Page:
3. Scrape from bowl into two portions onto two sheets of waxed paper. Press into an approximately 6-inch square, fold waxed paper around until dough is well covered, and refrigerate for at least one hour or up to two days.

4. When ready to bake, preheat the oven to 350 degrees. Prepare baking sheets by covering with a sheet of parchment or a nonstick mat. Roll the chilled dough on a well-floured surface to a thickness of about 1/4 inch. Using a large cookie cutter, cut as many cookies as you can. Carefully place the cookies on prepared pan. Once on the pan, cut out a center "window" in half of the cookies with a smaller cutter. Bake until they are barely lightly browned. They will no longer seem "shiny" on top when they are done. Turn the pans from front to back midway through baking and switch oven shelves if baking more than one pan at a time. Baking time depends on the size and thickness of the dough, so check carefully. Remove cookies to cooling rack when done.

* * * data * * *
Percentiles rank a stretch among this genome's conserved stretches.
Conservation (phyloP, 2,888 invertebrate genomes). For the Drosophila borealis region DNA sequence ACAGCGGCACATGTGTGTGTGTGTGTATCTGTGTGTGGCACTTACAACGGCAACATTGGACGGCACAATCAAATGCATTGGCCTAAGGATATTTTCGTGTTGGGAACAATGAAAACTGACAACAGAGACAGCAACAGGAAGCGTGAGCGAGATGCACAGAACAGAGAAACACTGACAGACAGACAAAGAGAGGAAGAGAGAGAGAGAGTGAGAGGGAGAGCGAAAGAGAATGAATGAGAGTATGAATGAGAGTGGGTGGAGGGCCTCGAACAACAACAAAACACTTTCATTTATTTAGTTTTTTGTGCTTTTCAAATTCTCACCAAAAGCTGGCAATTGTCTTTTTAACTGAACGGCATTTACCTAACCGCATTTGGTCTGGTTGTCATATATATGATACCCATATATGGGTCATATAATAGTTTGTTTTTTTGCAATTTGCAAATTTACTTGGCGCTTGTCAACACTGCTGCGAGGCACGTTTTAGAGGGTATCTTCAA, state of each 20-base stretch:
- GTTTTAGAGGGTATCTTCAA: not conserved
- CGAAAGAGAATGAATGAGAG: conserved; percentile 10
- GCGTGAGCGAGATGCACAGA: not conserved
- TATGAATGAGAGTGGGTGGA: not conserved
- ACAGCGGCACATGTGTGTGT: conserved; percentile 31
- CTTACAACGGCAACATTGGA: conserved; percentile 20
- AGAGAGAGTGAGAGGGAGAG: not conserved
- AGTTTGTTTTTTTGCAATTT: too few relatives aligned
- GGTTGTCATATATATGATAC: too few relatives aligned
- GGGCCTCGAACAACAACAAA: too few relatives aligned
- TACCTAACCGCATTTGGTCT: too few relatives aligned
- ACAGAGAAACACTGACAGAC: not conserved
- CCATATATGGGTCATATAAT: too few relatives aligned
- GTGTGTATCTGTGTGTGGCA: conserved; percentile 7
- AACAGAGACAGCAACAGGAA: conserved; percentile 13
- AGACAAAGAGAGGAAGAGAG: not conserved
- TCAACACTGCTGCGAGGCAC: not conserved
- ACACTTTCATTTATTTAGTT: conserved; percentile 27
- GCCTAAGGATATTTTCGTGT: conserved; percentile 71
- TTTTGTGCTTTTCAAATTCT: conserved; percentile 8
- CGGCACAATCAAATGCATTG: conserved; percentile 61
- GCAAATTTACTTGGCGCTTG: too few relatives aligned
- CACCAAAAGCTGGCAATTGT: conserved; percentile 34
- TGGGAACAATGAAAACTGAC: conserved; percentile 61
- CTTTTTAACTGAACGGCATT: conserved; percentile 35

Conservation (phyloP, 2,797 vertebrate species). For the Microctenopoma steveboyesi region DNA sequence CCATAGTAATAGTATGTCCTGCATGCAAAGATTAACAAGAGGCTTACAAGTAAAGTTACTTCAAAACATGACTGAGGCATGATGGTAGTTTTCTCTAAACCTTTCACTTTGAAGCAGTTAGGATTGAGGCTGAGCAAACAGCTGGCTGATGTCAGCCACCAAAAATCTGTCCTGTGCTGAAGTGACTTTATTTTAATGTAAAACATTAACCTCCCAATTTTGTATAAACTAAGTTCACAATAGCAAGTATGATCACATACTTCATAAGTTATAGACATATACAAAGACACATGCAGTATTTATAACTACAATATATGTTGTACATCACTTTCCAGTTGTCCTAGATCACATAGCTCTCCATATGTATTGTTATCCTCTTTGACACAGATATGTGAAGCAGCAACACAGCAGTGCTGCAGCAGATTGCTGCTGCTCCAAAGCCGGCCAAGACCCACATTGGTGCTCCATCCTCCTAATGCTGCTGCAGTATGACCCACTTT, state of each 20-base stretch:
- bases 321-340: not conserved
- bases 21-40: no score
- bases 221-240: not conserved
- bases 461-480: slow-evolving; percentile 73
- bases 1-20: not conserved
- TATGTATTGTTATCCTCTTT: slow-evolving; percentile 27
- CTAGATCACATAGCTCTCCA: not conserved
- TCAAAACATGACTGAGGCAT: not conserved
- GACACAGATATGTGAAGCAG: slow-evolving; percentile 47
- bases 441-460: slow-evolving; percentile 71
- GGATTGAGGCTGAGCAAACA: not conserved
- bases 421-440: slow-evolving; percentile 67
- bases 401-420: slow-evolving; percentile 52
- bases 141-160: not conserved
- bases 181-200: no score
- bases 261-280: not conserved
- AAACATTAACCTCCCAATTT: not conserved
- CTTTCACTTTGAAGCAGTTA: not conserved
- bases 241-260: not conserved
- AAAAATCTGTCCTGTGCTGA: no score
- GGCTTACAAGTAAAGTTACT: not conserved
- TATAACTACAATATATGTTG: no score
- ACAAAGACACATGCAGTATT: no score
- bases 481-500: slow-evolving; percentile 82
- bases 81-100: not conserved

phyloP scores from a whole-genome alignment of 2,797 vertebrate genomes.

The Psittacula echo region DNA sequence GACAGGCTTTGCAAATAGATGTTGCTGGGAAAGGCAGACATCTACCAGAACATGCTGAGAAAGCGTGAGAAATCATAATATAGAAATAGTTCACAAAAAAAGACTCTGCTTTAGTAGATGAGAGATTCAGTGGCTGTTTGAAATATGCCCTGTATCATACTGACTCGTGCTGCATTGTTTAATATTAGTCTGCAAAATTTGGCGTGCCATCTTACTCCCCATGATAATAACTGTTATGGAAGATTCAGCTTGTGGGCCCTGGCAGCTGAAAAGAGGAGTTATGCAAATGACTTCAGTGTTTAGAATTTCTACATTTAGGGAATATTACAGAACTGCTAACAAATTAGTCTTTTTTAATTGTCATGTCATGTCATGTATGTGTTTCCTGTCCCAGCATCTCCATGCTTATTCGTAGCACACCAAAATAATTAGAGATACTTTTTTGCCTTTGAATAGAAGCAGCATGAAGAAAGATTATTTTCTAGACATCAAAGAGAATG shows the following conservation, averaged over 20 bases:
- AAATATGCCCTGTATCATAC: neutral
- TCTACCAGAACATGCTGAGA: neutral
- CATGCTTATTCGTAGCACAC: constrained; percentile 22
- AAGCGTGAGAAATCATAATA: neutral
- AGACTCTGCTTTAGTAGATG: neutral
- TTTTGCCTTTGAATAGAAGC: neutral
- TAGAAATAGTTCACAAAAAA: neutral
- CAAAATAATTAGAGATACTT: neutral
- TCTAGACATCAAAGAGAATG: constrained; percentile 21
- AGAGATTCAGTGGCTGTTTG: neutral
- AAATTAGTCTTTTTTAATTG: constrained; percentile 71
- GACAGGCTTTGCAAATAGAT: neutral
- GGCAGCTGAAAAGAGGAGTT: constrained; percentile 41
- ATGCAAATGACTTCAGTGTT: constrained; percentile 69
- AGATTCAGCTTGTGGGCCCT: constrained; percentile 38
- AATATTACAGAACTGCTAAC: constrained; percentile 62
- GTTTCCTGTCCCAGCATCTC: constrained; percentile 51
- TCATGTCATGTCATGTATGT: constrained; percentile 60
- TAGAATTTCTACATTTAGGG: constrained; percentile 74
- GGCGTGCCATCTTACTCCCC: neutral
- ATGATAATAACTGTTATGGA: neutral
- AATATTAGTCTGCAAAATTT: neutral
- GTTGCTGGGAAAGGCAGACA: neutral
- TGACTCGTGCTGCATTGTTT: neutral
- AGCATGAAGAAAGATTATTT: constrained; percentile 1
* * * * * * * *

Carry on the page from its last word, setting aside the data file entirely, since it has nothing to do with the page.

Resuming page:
5. You can either bake the center cutout shapes as small cookies, or mix these back with the scraps to reroll. Gather up and rechill the extra dough. Repeat with the other half of the dough, rolling and cutting an even number of tops with remaining dough and scraps.

6. When all cookies are baked and cooled, you are ready to fill. Spread a generous amount of raspberry jam on each of the bottom cookies (the exact amount will again depend on the size of your cookie). Dust all the top cookies with confectioners sugar sprinkled through a fine sieve and then place atop the jam to create a cookie sandwich.